We’ve recently discovered a planet that is very similar to Earth in orbit around a star very similar to our Sun. It’s truly exciting to imagine the possibility that somewhere in the universe there may be others who are both like and unlike us.
A recent Huffington Post piece titled, Earth 2.0: Bad News for God, attempts a preemptive strike against those believers who will try to “rewrite” history in order to accommodate the possibility of life elsewhere in the universe. The author, Jeff Schweitzer, is a Ph.D. in marine biology and neurophysiology. Here, in his own words, is the reason he wrote this article:
“let me speculate what would happen should we ever find evidence of life beyond earth even if you think such discovery unlikely. I would like here to preempt what will certainly be a re-write of history on the part of the world’s major religions. I predict with great confidence that all will come out and say such a discovery is completely consistent with religious teachings. My goal here is to declare this as nonsense before it happens. “
Makes you smile, doesn’t it?
The article is written as a “preemptive strike” against believers who will re-write history.
Not to get too basic here but “preemptive” means an action “taken as a measure against something possible, anticipated, or feared”.
It seems the Ph.D. in marine biology and neurophysiology came riding in to save the day, but the day had already passed.
Some religions, like Mormonism, will actually be reinforced by the discovery of Earth-like planets. Most Christians I know have world-views that easily accommodate life on Earth 2.0. They’re not waiting for some anticipated discovery to reassemble their beliefs. Their view of the cosmos is already big enough for other worlds. The worldview of many believers anticipates and expects life to flourish in the universe.
In fact, the articles cited in the piece itself (the Boston Globe and Live Science) point to the fact that extraterrestrial life and religion are often compatible. Religion already accommodates the potentiality of extraterrestrial life.
Ok, so the author didn’t know that religious people (and religions) are all over the map when it comes to belief in life elsewhere in the universe.
But he couldn’t leave it there.
He had to write the article with a narrow swath of fundamentalists in mind.
That’s why I wrote this response to the Huff Post article. My question has nothing to do with intelligent life on other planets and their impact on Earth’s religions. My question is, What would happen to religion if we discovered intelligent life on this planet? And what would happen to science too!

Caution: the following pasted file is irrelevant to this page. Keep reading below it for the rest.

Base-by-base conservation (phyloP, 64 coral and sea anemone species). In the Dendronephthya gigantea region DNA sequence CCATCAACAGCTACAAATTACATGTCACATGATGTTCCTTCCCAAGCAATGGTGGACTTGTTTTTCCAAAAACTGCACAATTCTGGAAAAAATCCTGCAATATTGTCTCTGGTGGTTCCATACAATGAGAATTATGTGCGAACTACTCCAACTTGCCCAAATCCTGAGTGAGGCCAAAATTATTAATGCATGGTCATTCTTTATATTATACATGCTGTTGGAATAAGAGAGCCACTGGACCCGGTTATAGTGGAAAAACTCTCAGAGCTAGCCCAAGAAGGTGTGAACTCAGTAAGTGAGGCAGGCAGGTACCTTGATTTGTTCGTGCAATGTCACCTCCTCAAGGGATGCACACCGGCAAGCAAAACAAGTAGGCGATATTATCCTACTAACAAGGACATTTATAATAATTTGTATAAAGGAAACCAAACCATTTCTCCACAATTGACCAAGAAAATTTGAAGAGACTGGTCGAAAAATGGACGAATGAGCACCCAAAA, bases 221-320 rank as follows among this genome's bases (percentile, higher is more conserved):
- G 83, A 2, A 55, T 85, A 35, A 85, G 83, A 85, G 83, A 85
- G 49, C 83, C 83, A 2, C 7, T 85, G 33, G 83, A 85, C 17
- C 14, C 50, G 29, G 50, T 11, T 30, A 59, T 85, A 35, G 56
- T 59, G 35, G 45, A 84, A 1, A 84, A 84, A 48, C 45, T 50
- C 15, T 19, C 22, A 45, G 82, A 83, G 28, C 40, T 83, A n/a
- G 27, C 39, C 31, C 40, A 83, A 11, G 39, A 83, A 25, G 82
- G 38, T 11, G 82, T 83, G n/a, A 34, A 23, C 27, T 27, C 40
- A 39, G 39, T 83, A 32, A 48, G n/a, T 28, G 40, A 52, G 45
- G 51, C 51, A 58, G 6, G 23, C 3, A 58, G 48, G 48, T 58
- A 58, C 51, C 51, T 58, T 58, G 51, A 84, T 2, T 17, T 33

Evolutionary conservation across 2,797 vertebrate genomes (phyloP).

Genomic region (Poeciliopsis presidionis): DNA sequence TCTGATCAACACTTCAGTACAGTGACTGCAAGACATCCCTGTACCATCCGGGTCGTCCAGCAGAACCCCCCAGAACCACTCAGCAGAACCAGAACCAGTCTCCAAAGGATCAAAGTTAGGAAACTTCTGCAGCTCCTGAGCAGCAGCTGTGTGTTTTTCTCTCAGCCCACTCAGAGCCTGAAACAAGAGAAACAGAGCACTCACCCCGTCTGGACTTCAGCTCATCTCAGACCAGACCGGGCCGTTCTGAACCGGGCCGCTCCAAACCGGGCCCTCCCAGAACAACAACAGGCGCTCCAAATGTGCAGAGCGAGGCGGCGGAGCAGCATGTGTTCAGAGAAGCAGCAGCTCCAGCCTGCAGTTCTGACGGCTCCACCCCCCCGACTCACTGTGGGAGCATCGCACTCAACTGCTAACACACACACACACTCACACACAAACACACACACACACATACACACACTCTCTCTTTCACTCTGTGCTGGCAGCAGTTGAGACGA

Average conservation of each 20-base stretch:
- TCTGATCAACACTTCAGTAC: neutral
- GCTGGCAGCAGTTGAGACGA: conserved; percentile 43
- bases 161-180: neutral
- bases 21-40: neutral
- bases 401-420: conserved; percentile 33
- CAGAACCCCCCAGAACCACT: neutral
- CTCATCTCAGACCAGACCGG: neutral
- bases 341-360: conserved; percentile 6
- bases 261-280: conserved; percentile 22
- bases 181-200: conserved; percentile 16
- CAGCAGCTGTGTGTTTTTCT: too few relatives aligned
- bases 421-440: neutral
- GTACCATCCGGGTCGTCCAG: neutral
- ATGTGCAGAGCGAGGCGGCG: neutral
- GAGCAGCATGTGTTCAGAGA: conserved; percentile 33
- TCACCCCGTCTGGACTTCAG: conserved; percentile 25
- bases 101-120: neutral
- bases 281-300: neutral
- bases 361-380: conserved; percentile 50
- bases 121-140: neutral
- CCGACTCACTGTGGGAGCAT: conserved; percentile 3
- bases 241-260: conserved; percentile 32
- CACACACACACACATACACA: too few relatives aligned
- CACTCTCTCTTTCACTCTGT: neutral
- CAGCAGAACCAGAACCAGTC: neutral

The reason this question comes (again) to my mind is that this article demonstrates that achieving a Ph.D. in marine biology doesn’t necessarily translate to reading and interpreting literature. Sadly, the author’s understanding of the Genesis poetry is as impoverished as the understanding of some fundamentalist believers. Perhaps even more so.
One of his main critiques is that the Genesis literature doesn’t make any reference whatsoever to the existence of life on other planets. Therefore, the Genesis literature cannot be true.
Nothing ever written contains a menu of everything that exists.
In order to evaluate a written piece, we must attempt to uncover the purpose for which something was written. That goes for pieces in the New York Times. It goes for Genesis.
The purpose of what we write determines what we include and exclude.
Both scientists, like the author of this piece, and fundamentalist believers should take a Humanities class. They would be enlightened by a course in comparative literature, or perhaps a class in poetry.
Genesis is not an inventory of the universe. It is a poetic peek into the meaning of the cosmos spoken in the words of people whose language did not contain the sounds needed to describe what they experienced in the wild. I know you think that because you have a few new sounds which the ancients did not, you see more. But because of the way you approach this literature, you see even less.
Fundamentalist believers, same to you.
The Genesis community wrestled with the same questions that challenge us today. They hungered and thirsted for meaning. The discovery of Earth 2.o and the potential of life elsewhere in the universe doesn’t quench this thirst. It exacerbates it.
This is not bad news for God or religion because they’re not the issue here. It’s more basic than that.
The issue is us. The author of this piece sought to make a preemptive strike against religion and God, but it’s we who thirst to discover (or invent) meaning in the universe. We are the ones who interpret and reinterpret. We are the ones who are evolving and growing in our understanding of things. And as we invent new sounds (i.e. words) to describe what we see, it allows a little more light into the darkened lens through which we glimpse at God.